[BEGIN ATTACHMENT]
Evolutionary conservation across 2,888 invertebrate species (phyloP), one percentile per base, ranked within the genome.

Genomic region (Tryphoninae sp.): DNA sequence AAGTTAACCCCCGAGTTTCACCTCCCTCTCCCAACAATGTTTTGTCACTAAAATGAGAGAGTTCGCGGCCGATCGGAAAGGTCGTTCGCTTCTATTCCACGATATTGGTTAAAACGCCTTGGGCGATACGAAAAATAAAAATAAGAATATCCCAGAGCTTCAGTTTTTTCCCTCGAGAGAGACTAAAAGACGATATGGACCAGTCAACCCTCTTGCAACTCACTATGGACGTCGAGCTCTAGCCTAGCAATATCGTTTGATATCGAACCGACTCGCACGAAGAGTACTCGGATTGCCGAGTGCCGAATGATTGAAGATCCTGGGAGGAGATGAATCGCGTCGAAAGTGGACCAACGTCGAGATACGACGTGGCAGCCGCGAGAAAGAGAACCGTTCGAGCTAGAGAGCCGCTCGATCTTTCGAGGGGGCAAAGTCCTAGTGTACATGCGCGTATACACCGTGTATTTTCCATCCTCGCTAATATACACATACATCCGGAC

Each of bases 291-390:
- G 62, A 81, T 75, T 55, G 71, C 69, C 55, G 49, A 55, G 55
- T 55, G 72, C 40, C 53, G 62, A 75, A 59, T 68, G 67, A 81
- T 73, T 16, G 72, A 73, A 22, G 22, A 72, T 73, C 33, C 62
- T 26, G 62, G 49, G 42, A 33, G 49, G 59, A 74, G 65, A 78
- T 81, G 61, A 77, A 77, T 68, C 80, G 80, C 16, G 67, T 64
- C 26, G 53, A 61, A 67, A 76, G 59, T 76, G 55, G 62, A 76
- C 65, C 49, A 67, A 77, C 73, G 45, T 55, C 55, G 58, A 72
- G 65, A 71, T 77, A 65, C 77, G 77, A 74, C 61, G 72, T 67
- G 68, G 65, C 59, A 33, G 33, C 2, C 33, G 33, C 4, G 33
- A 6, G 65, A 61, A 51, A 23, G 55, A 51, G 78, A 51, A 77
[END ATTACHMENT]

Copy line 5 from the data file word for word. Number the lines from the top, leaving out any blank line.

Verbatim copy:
- T 55, G 72, C 40, C 53, G 62, A 75, A 59, T 68, G 67, A 81